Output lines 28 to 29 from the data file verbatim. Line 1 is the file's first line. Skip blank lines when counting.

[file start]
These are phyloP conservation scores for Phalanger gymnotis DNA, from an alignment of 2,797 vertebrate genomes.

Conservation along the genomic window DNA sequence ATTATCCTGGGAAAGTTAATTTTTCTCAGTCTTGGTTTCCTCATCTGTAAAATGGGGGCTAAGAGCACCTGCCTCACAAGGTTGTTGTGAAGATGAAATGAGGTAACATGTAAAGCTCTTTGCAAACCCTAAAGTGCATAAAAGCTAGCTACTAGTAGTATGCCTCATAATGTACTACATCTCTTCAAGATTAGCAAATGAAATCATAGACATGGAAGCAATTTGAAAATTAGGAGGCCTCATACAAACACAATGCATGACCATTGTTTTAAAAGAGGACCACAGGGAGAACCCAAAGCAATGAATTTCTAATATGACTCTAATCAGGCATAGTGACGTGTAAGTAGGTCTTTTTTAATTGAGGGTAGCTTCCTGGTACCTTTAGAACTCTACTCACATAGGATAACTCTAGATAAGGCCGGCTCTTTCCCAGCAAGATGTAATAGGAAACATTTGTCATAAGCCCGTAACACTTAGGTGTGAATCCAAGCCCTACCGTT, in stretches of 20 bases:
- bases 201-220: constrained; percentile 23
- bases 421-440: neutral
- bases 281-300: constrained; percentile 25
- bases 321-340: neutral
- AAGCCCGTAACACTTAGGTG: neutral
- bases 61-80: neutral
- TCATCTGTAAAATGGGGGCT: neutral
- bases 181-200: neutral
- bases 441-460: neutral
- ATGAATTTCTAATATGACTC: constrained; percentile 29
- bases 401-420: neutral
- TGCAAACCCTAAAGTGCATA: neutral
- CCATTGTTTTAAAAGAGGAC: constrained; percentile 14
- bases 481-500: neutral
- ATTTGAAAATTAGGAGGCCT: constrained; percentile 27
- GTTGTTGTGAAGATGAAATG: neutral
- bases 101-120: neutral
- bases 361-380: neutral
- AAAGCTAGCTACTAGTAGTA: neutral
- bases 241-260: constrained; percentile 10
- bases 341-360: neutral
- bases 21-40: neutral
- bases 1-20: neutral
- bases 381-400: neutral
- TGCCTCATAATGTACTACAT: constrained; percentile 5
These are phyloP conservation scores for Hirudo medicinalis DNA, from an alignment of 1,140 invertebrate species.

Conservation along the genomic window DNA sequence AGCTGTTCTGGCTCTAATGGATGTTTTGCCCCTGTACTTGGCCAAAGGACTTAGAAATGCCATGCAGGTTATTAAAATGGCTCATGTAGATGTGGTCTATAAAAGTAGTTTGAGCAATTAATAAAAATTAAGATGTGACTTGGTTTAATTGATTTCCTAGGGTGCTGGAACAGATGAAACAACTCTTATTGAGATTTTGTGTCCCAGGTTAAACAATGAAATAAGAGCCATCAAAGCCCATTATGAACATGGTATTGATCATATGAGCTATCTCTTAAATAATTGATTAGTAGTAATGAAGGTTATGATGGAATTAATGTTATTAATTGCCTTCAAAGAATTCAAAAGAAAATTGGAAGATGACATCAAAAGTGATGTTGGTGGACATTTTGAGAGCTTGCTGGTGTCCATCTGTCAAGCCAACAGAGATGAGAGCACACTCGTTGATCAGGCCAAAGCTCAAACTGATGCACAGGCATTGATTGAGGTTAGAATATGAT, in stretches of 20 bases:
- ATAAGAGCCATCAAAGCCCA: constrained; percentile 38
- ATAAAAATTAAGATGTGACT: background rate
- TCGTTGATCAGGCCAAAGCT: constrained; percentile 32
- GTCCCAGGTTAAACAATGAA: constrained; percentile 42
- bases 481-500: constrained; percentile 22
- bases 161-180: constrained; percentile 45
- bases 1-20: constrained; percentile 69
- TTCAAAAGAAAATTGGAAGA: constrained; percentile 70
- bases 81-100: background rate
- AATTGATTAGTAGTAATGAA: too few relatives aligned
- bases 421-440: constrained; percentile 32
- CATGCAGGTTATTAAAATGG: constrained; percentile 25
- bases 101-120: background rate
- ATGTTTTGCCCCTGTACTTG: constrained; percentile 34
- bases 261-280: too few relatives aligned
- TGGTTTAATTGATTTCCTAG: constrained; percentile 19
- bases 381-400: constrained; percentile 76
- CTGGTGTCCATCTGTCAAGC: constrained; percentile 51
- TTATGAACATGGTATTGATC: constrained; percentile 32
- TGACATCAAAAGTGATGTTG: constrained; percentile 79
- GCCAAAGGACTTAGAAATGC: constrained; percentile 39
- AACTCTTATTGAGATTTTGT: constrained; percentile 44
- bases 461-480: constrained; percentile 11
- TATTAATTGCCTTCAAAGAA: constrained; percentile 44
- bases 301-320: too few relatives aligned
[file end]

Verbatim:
These are phyloP conservation scores for Hirudo medicinalis DNA, from an alignment of 1,140 invertebrate species.

Conservation along the genomic window DNA sequence AGCTGTTCTGGCTCTAATGGATGTTTTGCCCCTGTACTTGGCCAAAGGACTTAGAAATGCCATGCAGGTTATTAAAATGGCTCATGTAGATGTGGTCTATAAAAGTAGTTTGAGCAATTAATAAAAATTAAGATGTGACTTGGTTTAATTGATTTCCTAGGGTGCTGGAACAGATGAAACAACTCTTATTGAGATTTTGTGTCCCAGGTTAAACAATGAAATAAGAGCCATCAAAGCCCATTATGAACATGGTATTGATCATATGAGCTATCTCTTAAATAATTGATTAGTAGTAATGAAGGTTATGATGGAATTAATGTTATTAATTGCCTTCAAAGAATTCAAAAGAAAATTGGAAGATGACATCAAAAGTGATGTTGGTGGACATTTTGAGAGCTTGCTGGTGTCCATCTGTCAAGCCAACAGAGATGAGAGCACACTCGTTGATCAGGCCAAAGCTCAAACTGATGCACAGGCATTGATTGAGGTTAGAATATGAT, in stretches of 20 bases: